Opening with some background for the GM, the tale of a wizard bad to the bone, the basic premise of the adventure is presented: the characters are hired to track down and deal with this rogue wizard who has been missing for many years but has recently been sighted in the northern wilderness not too far from Rybalka, the village where the characters are based. This backstory and the wizard's tower can easily be translocated into a setting of your choice if you do not use the Adventureaweek one.
Being hired and indeed finding the wizard's tower is left to the GM to detail, the adventure proper begins once the characters are standing outside wondering how to get in. The whole edifice is clearly described, with all the usual 'GM-friendly' tools that we have come to expect from this publisher: colour-coded read-aloud text, puzzles, traps and adversaries, all with apposite die-roll details, hyperlinks to both D&D 3.x and Pathfinder SRDs (or creature stats at the back, if preferred) and everything else you need to run each encounter effectively right there where you need it. One puzzle, involving crossing water, comes complete with a scale diagram you can put before your players, a neat touch. (A solution is provided, although I can spot some alternate paths, or of course characters may turn to magical means if they are not into 'command task' style activities!) There is also a fine set of riddles, a successful solution being rewarded by magical treasure, and failure with a malign spell!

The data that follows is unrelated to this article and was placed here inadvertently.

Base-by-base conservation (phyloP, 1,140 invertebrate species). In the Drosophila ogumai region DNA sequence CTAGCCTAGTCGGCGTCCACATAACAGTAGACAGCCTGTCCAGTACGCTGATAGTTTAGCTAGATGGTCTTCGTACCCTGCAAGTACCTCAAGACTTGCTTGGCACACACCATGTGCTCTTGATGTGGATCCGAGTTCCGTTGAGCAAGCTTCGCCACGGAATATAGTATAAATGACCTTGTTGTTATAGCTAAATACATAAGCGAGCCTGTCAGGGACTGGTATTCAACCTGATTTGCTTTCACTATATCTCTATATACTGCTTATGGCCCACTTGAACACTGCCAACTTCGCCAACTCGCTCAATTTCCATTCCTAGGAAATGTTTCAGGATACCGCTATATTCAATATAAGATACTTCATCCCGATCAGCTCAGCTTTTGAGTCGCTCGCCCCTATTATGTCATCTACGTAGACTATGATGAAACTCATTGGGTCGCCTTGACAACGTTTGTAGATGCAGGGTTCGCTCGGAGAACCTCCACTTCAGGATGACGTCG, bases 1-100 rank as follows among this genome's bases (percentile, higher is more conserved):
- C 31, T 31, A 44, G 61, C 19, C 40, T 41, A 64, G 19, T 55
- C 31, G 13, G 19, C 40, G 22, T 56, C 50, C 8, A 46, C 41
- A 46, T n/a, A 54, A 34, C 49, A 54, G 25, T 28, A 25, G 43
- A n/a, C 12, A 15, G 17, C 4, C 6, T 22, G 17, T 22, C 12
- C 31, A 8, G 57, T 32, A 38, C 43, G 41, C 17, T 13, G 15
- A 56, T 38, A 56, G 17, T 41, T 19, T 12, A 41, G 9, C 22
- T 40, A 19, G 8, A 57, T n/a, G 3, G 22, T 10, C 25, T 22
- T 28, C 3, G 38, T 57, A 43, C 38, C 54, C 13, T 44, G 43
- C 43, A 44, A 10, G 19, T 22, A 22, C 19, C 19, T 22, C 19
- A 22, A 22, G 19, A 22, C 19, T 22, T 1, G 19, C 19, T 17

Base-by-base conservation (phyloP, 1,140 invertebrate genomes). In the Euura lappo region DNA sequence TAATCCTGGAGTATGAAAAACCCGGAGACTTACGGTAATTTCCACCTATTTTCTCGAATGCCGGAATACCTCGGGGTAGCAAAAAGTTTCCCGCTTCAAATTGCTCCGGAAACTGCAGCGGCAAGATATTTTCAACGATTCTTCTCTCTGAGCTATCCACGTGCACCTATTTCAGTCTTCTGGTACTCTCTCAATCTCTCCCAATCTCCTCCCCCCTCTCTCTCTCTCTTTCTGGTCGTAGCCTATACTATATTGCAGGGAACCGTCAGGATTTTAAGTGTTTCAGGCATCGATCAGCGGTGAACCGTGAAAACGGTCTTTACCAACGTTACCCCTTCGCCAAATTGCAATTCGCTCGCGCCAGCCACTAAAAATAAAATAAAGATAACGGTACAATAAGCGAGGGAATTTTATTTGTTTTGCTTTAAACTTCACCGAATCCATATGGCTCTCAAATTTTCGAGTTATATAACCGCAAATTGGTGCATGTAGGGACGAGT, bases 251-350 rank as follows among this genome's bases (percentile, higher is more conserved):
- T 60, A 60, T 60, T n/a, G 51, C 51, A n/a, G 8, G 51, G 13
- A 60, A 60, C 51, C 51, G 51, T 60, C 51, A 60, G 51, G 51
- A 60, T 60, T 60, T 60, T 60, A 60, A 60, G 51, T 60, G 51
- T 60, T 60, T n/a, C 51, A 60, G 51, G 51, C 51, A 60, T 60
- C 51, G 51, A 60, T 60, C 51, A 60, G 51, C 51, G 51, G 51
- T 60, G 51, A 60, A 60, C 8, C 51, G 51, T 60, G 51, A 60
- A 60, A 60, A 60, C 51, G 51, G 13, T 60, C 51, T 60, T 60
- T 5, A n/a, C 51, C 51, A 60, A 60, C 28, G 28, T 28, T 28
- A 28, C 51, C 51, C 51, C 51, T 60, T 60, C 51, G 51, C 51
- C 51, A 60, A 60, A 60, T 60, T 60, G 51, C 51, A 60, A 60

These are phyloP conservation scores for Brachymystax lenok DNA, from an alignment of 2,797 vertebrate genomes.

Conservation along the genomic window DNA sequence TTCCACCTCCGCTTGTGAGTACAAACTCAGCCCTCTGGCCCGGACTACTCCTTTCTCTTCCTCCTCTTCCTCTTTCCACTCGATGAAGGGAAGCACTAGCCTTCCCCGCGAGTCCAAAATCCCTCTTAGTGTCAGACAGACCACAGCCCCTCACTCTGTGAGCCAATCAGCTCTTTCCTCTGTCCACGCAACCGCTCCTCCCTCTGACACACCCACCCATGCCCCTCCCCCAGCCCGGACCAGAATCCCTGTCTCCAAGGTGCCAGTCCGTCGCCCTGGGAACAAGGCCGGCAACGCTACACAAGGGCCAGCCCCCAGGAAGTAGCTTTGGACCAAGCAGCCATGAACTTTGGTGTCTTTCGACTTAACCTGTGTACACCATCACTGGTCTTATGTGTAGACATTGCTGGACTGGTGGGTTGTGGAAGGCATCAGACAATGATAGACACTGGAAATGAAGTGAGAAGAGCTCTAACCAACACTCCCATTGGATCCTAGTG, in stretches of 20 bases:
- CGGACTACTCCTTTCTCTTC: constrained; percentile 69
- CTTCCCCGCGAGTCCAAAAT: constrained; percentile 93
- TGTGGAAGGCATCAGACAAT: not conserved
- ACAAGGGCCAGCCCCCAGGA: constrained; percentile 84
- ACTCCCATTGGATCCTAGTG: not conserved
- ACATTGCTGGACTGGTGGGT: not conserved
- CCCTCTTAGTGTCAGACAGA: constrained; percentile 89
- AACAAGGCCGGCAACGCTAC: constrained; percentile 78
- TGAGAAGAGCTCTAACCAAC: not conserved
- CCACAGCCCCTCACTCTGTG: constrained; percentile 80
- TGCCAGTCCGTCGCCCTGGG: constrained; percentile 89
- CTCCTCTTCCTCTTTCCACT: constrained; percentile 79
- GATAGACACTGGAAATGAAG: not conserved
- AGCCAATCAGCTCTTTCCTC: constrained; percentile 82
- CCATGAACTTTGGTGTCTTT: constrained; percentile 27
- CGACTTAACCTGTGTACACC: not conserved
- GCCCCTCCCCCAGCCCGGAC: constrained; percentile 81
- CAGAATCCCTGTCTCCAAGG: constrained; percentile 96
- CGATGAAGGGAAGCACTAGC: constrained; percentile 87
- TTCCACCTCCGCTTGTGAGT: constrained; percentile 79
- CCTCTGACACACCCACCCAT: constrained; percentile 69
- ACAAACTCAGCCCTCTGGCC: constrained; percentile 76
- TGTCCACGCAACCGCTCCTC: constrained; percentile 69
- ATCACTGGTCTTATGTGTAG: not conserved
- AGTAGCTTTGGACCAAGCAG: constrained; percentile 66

Other classic puzzle/traps follow thick and fast. Note that no die-roll alternatives are provided, players are going to have to think - generally best, but be ready to offer the odd hint if they struggle too much. Many of the traps are quite deadly. At the top of the tower lurks a strangeness beyond all imagining...
And that's it. The goal, beyond mere survival, is to capture or kill the rogue wizard, and parties which do so may with justification feel proud of themselves. Puzzle-dungeons (OK, tower...) appeal to many players but can bore others, so decide if your group would relish the challenge - for if they do, this is a fine well thought example.
Return to Rogue Wizard page.
Reviewed: 7 August 2012